48. Effect of Active Fillers on Ceramic Joints Derived from Preceramic Polymers

  1. Edgar Lara-Curzio
  1. C. A. Lewinsohn1,
  2. S. Rao2 and
  3. R. Bordia3

Published Online: 26 MAR 2008

DOI: 10.1002/9780470291221.ch48

Mechanical Properties and Performance of Engineering Ceramics and Composites: Ceramic Engineering and Science Proceedings, Volume 26, Number 2

Mechanical Properties and Performance of Engineering Ceramics and Composites: Ceramic Engineering and Science Proceedings, Volume 26, Number 2

How to Cite

Lewinsohn, C. A., Rao, S. and Bordia, R. (2005) Effect of Active Fillers on Ceramic Joints Derived from Preceramic Polymers, in Mechanical Properties and Performance of Engineering Ceramics and Composites: Ceramic Engineering and Science Proceedings, Volume 26, Number 2 (ed E. Lara-Curzio), John Wiley & Sons, Inc., Hoboken, NJ, USA. doi: 10.1002/9780470291221.ch48

Author Information

  1. 1

    Ceramatec Inc. Salt Lake City, UT, 84119

  2. 2

    The University of Washington Seattle, WA, 99352.

  3. 3

    The University of Washington Seattle, WA, 99352.

Publication History

  1. Published Online: 26 MAR 2008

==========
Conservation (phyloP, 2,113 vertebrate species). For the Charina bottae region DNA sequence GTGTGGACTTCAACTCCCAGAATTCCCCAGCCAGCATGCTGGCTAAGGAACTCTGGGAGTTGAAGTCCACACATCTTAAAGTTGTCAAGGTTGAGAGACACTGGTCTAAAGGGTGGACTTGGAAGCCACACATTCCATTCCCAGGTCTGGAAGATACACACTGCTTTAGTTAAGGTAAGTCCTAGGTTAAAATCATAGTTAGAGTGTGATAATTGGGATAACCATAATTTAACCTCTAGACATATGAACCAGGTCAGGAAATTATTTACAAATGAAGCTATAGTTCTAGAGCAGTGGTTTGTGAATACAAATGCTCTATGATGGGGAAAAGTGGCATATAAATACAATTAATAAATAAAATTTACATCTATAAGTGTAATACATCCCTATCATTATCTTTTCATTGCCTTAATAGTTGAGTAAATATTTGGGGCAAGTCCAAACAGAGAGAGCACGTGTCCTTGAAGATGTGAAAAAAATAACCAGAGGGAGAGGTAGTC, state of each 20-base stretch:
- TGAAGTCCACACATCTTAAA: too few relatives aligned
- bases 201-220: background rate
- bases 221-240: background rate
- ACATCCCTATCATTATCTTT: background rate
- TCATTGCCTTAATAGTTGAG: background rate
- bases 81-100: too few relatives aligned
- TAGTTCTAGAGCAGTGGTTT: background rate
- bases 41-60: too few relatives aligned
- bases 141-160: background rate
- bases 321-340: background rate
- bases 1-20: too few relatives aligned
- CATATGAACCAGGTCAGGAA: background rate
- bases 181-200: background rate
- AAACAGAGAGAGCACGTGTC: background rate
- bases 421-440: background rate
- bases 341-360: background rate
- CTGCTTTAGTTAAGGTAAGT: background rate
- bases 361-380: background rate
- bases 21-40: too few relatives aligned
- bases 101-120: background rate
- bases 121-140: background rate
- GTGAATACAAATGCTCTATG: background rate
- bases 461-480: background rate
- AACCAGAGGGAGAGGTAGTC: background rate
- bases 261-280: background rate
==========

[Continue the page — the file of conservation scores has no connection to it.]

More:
2. Published Print: 1 JAN 2005

ISBN Information

Print ISBN: 9781574982329

Online ISBN: 9780470291221

SEARCH

Keywords:

  • preceramic polymers;
  • dilatomee;
  • ceramic materials;
  • microscopy;
  • silicon carbide

Summary

Pyrolysis of preceramic polymers has been proposed as a method for obtaining bonds between silicon carbide at relatively low processing temperatures. Shrinkage and evolution of gaseous species during pyrolysis of preceramic polymer-based joints, however, can give rise to strength limiting defects. In this work, the use of various reactive fillers to mitigate shrinkage was investigated. Dilatometry was used to measure shrinkage and x-ray diffraction was used to detect the onset of reactions between the filler phases and the preceramic polymer material. The effects of processing conditions, filler concentrations, and applied pressure on joint strength were also studied. Microscopy was used to complement mechanical testing. This talk will present the findings of this study and directions for additional development.